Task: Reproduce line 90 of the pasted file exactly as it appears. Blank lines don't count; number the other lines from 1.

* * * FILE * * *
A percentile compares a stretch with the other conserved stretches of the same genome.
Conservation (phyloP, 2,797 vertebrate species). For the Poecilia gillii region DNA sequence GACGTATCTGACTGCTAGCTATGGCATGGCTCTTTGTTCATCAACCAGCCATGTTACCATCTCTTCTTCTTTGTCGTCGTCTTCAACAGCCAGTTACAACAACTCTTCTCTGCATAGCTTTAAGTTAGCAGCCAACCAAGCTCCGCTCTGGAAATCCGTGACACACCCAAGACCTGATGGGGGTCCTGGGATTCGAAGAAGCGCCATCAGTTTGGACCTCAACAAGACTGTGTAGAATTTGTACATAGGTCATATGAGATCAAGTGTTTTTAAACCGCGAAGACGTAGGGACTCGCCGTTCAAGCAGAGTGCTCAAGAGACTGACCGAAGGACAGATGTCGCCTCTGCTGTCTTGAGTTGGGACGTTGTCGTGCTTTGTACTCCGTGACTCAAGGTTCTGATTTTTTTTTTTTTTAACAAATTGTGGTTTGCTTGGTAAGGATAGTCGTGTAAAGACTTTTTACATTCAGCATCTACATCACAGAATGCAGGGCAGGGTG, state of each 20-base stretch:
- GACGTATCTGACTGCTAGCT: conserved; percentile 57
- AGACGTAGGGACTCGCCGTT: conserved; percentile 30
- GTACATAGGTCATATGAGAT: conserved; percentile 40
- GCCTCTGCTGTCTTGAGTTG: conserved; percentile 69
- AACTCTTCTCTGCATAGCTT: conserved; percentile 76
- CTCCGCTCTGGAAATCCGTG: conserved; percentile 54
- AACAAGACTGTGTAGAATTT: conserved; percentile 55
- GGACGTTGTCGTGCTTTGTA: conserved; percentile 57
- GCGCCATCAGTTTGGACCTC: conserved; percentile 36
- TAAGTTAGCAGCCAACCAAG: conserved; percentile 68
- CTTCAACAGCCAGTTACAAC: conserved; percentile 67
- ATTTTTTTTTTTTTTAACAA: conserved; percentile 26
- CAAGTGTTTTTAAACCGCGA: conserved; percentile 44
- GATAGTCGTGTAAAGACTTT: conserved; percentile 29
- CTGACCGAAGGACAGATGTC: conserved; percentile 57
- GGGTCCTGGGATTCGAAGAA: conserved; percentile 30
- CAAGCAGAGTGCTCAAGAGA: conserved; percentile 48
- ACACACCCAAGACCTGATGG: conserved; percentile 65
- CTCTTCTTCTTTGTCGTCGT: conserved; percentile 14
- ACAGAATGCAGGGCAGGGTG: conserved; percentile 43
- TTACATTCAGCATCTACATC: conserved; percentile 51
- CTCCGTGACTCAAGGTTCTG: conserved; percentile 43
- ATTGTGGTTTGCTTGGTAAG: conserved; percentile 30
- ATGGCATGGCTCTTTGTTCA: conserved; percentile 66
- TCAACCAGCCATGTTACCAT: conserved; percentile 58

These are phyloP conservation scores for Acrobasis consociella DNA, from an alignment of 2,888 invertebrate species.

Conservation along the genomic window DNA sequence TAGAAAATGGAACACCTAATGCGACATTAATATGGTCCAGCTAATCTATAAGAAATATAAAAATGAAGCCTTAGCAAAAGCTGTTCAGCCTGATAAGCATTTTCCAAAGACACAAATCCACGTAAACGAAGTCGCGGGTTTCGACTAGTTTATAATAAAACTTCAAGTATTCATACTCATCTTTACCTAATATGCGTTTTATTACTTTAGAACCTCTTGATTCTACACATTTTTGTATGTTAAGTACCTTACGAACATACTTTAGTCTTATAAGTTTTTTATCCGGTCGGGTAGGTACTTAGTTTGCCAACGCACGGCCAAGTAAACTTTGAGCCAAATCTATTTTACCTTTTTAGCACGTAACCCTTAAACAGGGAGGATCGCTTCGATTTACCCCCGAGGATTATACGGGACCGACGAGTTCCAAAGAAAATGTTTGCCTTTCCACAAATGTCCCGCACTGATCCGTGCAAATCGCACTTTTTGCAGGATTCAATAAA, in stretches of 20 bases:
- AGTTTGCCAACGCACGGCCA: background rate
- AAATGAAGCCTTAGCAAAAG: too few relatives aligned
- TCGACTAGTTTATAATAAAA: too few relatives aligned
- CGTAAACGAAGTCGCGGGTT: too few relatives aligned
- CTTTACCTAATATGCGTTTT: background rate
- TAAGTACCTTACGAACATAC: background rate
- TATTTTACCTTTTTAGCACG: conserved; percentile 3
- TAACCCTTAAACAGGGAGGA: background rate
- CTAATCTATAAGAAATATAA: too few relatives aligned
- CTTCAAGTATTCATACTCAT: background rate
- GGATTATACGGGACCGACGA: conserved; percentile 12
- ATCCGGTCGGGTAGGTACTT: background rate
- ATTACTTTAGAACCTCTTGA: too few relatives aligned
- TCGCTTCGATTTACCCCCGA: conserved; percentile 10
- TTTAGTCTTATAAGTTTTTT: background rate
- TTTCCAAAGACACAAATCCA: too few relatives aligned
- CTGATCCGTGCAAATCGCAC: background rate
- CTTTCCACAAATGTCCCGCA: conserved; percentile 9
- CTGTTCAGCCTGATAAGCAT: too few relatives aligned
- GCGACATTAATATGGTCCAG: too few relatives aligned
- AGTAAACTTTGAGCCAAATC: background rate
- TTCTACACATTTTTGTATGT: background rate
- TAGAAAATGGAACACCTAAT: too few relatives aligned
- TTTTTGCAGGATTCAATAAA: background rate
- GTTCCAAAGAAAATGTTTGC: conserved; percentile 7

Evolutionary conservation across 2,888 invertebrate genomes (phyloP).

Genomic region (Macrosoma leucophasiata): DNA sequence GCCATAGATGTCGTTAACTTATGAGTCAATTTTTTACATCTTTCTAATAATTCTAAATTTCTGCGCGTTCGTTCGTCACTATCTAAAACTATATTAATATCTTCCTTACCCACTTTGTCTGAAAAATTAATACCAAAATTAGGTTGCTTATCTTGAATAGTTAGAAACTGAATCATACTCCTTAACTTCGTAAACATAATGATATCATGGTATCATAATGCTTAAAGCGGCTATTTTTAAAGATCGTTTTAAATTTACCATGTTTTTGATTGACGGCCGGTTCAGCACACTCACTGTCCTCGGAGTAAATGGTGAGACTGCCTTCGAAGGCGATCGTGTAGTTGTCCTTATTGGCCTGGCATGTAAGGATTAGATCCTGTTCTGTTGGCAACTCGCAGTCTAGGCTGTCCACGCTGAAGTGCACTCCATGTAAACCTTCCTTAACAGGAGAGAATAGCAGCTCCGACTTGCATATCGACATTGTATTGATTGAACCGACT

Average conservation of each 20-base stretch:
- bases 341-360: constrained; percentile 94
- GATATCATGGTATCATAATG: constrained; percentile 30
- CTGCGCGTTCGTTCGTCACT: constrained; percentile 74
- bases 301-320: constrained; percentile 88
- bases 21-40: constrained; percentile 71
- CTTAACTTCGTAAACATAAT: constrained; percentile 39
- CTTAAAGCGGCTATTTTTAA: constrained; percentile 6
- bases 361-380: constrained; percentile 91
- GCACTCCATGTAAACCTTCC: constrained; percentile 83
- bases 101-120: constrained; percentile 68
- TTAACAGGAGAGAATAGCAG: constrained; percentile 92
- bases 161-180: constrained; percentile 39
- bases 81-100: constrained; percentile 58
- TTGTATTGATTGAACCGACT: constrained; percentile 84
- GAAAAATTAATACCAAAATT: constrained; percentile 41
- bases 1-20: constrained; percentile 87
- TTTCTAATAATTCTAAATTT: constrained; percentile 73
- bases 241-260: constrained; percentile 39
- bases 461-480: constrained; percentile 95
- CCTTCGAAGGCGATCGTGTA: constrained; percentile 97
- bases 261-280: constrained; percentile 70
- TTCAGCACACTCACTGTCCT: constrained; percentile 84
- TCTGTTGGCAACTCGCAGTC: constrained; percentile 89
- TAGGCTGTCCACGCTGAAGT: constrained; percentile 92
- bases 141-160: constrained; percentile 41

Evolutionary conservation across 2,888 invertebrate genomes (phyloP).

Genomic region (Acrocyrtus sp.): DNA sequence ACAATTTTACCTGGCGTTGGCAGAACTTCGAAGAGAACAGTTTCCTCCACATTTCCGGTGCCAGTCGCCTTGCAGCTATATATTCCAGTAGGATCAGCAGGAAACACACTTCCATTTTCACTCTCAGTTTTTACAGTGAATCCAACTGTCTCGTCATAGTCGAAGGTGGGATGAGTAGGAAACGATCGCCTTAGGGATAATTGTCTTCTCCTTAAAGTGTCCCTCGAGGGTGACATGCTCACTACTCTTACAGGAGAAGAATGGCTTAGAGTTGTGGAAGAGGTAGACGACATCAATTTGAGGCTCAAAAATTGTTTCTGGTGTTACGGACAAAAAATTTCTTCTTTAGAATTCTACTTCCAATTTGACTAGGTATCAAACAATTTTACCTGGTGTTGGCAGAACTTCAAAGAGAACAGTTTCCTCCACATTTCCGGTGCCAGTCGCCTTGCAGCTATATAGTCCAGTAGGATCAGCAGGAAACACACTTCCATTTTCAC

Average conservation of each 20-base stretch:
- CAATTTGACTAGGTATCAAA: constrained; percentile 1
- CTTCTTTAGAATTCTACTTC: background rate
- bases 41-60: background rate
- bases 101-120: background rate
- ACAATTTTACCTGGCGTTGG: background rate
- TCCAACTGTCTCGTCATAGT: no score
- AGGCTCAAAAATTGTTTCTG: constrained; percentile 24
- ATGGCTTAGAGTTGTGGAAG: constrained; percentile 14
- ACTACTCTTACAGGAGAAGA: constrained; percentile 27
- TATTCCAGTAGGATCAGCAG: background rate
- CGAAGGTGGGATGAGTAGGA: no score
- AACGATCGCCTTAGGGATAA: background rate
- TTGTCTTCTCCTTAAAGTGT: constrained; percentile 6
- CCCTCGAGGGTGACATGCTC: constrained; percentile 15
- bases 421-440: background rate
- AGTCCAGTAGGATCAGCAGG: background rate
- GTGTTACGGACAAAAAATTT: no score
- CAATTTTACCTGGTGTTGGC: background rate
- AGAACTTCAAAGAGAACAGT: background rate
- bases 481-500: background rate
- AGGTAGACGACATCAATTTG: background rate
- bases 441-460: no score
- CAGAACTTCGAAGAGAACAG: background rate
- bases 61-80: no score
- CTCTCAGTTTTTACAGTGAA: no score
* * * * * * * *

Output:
- ACAATTTTACCTGGCGTTGG: background rate